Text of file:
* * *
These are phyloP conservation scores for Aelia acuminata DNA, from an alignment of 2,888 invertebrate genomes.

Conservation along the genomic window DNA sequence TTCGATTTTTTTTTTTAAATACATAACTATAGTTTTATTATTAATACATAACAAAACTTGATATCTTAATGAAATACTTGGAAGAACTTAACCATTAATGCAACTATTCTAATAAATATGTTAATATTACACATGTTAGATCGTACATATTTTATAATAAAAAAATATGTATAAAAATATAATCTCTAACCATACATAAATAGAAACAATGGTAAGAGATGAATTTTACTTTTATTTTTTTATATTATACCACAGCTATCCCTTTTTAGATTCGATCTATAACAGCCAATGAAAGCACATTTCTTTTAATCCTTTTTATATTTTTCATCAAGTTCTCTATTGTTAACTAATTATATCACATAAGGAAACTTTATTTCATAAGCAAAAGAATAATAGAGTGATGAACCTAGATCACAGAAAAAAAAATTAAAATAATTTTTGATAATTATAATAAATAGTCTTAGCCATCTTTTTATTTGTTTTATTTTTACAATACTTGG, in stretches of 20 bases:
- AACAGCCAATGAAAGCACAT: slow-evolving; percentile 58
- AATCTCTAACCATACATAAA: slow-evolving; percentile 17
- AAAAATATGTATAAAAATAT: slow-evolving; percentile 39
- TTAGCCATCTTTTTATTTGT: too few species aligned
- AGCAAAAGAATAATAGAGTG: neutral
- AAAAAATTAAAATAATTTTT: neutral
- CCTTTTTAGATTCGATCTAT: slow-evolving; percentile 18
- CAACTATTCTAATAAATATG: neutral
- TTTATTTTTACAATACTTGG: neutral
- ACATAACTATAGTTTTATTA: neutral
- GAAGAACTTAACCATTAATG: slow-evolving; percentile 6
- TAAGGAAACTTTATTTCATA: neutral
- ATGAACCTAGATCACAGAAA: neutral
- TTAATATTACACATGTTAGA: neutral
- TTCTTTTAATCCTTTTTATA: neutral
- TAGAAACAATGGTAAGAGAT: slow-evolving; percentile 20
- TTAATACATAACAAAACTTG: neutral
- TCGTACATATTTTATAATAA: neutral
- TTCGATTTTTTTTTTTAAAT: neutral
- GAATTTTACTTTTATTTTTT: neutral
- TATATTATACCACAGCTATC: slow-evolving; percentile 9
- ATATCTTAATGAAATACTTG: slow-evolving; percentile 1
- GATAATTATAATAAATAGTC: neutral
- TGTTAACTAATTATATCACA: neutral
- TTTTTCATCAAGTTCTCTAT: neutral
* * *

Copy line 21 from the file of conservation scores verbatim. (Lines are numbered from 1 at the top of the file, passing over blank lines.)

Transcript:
- TTCGATTTTTTTTTTTAAAT: neutral